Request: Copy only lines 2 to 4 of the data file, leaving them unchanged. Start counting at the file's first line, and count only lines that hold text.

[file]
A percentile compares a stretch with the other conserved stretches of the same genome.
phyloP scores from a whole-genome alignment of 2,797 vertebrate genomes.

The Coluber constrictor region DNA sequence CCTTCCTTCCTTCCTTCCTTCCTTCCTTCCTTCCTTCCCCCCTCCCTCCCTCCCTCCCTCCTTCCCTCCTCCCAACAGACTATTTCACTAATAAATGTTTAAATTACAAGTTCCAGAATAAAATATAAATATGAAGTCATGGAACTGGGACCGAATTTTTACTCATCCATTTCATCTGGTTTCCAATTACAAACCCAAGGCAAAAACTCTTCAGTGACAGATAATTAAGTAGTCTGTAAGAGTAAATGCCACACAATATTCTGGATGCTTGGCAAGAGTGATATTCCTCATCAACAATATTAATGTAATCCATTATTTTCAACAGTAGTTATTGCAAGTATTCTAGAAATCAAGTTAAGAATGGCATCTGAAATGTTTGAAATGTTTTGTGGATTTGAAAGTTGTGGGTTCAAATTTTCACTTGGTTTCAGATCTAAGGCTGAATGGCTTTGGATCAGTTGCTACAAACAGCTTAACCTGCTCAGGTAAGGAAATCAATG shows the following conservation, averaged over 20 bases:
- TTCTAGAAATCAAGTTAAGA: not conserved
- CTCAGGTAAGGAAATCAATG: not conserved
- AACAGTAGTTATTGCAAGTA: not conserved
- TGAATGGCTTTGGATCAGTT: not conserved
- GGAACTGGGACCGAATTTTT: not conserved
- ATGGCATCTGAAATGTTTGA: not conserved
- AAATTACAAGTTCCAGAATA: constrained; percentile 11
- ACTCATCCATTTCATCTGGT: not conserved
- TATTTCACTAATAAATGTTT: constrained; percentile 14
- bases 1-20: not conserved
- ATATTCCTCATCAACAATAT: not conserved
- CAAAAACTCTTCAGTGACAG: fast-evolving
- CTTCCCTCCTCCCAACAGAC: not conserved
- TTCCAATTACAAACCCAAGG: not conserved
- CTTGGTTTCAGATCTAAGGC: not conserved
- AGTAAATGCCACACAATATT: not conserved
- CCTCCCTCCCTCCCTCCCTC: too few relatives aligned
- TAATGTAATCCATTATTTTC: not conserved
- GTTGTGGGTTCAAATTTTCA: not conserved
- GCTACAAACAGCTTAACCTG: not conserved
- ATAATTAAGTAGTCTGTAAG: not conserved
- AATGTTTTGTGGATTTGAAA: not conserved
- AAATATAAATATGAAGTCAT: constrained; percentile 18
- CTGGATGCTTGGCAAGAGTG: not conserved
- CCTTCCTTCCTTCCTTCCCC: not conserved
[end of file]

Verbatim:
phyloP scores from a whole-genome alignment of 2,797 vertebrate genomes.

The Coluber constrictor region DNA sequence CCTTCCTTCCTTCCTTCCTTCCTTCCTTCCTTCCTTCCCCCCTCCCTCCCTCCCTCCCTCCTTCCCTCCTCCCAACAGACTATTTCACTAATAAATGTTTAAATTACAAGTTCCAGAATAAAATATAAATATGAAGTCATGGAACTGGGACCGAATTTTTACTCATCCATTTCATCTGGTTTCCAATTACAAACCCAAGGCAAAAACTCTTCAGTGACAGATAATTAAGTAGTCTGTAAGAGTAAATGCCACACAATATTCTGGATGCTTGGCAAGAGTGATATTCCTCATCAACAATATTAATGTAATCCATTATTTTCAACAGTAGTTATTGCAAGTATTCTAGAAATCAAGTTAAGAATGGCATCTGAAATGTTTGAAATGTTTTGTGGATTTGAAAGTTGTGGGTTCAAATTTTCACTTGGTTTCAGATCTAAGGCTGAATGGCTTTGGATCAGTTGCTACAAACAGCTTAACCTGCTCAGGTAAGGAAATCAATG shows the following conservation, averaged over 20 bases:
- TTCTAGAAATCAAGTTAAGA: not conserved